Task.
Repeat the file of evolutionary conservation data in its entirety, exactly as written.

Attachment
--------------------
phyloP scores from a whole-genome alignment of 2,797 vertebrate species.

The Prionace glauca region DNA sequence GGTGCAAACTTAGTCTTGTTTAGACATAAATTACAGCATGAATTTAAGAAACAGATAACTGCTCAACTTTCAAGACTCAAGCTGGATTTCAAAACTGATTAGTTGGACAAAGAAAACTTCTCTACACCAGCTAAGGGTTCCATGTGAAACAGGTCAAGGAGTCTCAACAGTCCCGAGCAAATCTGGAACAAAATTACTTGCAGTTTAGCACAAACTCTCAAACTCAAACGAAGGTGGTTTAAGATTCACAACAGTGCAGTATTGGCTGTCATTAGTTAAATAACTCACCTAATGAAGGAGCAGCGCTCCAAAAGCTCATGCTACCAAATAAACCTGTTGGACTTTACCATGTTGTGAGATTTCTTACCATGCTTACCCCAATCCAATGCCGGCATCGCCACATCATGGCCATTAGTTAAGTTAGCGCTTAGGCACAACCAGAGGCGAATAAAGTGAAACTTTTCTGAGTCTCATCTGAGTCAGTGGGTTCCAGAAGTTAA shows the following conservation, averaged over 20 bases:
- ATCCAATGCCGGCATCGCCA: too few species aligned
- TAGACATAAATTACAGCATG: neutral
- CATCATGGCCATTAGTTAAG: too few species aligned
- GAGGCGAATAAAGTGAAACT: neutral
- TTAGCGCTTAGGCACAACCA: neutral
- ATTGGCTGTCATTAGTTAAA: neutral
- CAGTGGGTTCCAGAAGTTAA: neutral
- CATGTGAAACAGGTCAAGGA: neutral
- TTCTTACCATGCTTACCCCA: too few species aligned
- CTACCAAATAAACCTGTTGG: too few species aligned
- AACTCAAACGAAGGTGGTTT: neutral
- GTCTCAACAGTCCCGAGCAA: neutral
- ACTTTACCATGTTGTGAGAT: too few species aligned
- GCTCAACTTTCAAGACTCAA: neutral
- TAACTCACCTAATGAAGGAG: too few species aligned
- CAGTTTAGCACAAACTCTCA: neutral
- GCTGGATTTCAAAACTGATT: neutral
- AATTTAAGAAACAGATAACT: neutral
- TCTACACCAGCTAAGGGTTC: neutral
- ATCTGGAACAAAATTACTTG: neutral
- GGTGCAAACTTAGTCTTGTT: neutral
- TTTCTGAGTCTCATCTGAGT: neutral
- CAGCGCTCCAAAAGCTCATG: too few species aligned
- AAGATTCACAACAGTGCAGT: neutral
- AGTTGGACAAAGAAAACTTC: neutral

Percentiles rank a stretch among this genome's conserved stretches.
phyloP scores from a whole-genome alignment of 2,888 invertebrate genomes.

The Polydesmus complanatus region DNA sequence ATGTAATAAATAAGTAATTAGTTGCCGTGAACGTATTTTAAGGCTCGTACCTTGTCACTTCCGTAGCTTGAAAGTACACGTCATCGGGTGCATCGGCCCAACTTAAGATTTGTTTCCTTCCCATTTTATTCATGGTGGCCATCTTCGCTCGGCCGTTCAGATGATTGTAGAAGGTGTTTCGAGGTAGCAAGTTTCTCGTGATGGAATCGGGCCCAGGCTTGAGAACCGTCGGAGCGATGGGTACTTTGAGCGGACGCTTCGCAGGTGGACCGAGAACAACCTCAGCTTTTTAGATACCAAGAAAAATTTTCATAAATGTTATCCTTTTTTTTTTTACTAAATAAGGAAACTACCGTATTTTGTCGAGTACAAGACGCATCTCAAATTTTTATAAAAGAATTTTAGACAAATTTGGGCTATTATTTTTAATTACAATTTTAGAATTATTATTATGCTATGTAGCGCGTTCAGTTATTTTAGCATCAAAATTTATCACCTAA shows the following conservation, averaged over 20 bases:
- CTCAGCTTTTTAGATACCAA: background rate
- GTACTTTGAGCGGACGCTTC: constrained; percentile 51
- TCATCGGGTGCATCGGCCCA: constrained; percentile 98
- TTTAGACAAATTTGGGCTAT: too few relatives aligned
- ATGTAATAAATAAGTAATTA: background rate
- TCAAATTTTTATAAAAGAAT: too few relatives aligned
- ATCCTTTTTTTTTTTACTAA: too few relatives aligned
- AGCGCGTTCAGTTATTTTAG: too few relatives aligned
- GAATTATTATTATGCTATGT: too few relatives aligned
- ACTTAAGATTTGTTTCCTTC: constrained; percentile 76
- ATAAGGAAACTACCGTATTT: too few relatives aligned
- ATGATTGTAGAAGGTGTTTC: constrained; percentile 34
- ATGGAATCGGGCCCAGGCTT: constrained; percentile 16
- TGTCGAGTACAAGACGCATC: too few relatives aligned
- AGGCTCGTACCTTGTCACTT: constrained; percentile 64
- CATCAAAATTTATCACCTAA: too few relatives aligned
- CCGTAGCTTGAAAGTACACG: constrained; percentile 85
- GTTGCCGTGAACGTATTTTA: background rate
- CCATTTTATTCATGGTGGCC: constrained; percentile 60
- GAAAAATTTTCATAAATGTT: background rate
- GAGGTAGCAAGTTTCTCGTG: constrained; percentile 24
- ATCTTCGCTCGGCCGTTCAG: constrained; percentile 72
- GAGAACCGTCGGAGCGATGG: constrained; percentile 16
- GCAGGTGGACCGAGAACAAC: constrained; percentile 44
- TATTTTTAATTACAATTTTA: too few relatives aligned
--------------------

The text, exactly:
phyloP scores from a whole-genome alignment of 2,797 vertebrate species.

The Prionace glauca region DNA sequence GGTGCAAACTTAGTCTTGTTTAGACATAAATTACAGCATGAATTTAAGAAACAGATAACTGCTCAACTTTCAAGACTCAAGCTGGATTTCAAAACTGATTAGTTGGACAAAGAAAACTTCTCTACACCAGCTAAGGGTTCCATGTGAAACAGGTCAAGGAGTCTCAACAGTCCCGAGCAAATCTGGAACAAAATTACTTGCAGTTTAGCACAAACTCTCAAACTCAAACGAAGGTGGTTTAAGATTCACAACAGTGCAGTATTGGCTGTCATTAGTTAAATAACTCACCTAATGAAGGAGCAGCGCTCCAAAAGCTCATGCTACCAAATAAACCTGTTGGACTTTACCATGTTGTGAGATTTCTTACCATGCTTACCCCAATCCAATGCCGGCATCGCCACATCATGGCCATTAGTTAAGTTAGCGCTTAGGCACAACCAGAGGCGAATAAAGTGAAACTTTTCTGAGTCTCATCTGAGTCAGTGGGTTCCAGAAGTTAA shows the following conservation, averaged over 20 bases:
- ATCCAATGCCGGCATCGCCA: too few species aligned
- TAGACATAAATTACAGCATG: neutral
- CATCATGGCCATTAGTTAAG: too few species aligned
- GAGGCGAATAAAGTGAAACT: neutral
- TTAGCGCTTAGGCACAACCA: neutral
- ATTGGCTGTCATTAGTTAAA: neutral
- CAGTGGGTTCCAGAAGTTAA: neutral
- CATGTGAAACAGGTCAAGGA: neutral
- TTCTTACCATGCTTACCCCA: too few species aligned
- CTACCAAATAAACCTGTTGG: too few species aligned
- AACTCAAACGAAGGTGGTTT: neutral
- GTCTCAACAGTCCCGAGCAA: neutral
- ACTTTACCATGTTGTGAGAT: too few species aligned
- GCTCAACTTTCAAGACTCAA: neutral
- TAACTCACCTAATGAAGGAG: too few species aligned
- CAGTTTAGCACAAACTCTCA: neutral
- GCTGGATTTCAAAACTGATT: neutral
- AATTTAAGAAACAGATAACT: neutral
- TCTACACCAGCTAAGGGTTC: neutral
- ATCTGGAACAAAATTACTTG: neutral
- GGTGCAAACTTAGTCTTGTT: neutral
- TTTCTGAGTCTCATCTGAGT: neutral
- CAGCGCTCCAAAAGCTCATG: too few species aligned
- AAGATTCACAACAGTGCAGT: neutral
- AGTTGGACAAAGAAAACTTC: neutral

Percentiles rank a stretch among this genome's conserved stretches.
phyloP scores from a whole-genome alignment of 2,888 invertebrate genomes.

The Polydesmus complanatus region DNA sequence ATGTAATAAATAAGTAATTAGTTGCCGTGAACGTATTTTAAGGCTCGTACCTTGTCACTTCCGTAGCTTGAAAGTACACGTCATCGGGTGCATCGGCCCAACTTAAGATTTGTTTCCTTCCCATTTTATTCATGGTGGCCATCTTCGCTCGGCCGTTCAGATGATTGTAGAAGGTGTTTCGAGGTAGCAAGTTTCTCGTGATGGAATCGGGCCCAGGCTTGAGAACCGTCGGAGCGATGGGTACTTTGAGCGGACGCTTCGCAGGTGGACCGAGAACAACCTCAGCTTTTTAGATACCAAGAAAAATTTTCATAAATGTTATCCTTTTTTTTTTTACTAAATAAGGAAACTACCGTATTTTGTCGAGTACAAGACGCATCTCAAATTTTTATAAAAGAATTTTAGACAAATTTGGGCTATTATTTTTAATTACAATTTTAGAATTATTATTATGCTATGTAGCGCGTTCAGTTATTTTAGCATCAAAATTTATCACCTAA shows the following conservation, averaged over 20 bases:
- CTCAGCTTTTTAGATACCAA: background rate
- GTACTTTGAGCGGACGCTTC: constrained; percentile 51
- TCATCGGGTGCATCGGCCCA: constrained; percentile 98
- TTTAGACAAATTTGGGCTAT: too few relatives aligned
- ATGTAATAAATAAGTAATTA: background rate
- TCAAATTTTTATAAAAGAAT: too few relatives aligned
- ATCCTTTTTTTTTTTACTAA: too few relatives aligned
- AGCGCGTTCAGTTATTTTAG: too few relatives aligned
- GAATTATTATTATGCTATGT: too few relatives aligned
- ACTTAAGATTTGTTTCCTTC: constrained; percentile 76
- ATAAGGAAACTACCGTATTT: too few relatives aligned
- ATGATTGTAGAAGGTGTTTC: constrained; percentile 34
- ATGGAATCGGGCCCAGGCTT: constrained; percentile 16
- TGTCGAGTACAAGACGCATC: too few relatives aligned
- AGGCTCGTACCTTGTCACTT: constrained; percentile 64
- CATCAAAATTTATCACCTAA: too few relatives aligned
- CCGTAGCTTGAAAGTACACG: constrained; percentile 85
- GTTGCCGTGAACGTATTTTA: background rate
- CCATTTTATTCATGGTGGCC: constrained; percentile 60
- GAAAAATTTTCATAAATGTT: background rate
- GAGGTAGCAAGTTTCTCGTG: constrained; percentile 24
- ATCTTCGCTCGGCCGTTCAG: constrained; percentile 72
- GAGAACCGTCGGAGCGATGG: constrained; percentile 16
- GCAGGTGGACCGAGAACAAC: constrained; percentile 44
- TATTTTTAATTACAATTTTA: too few relatives aligned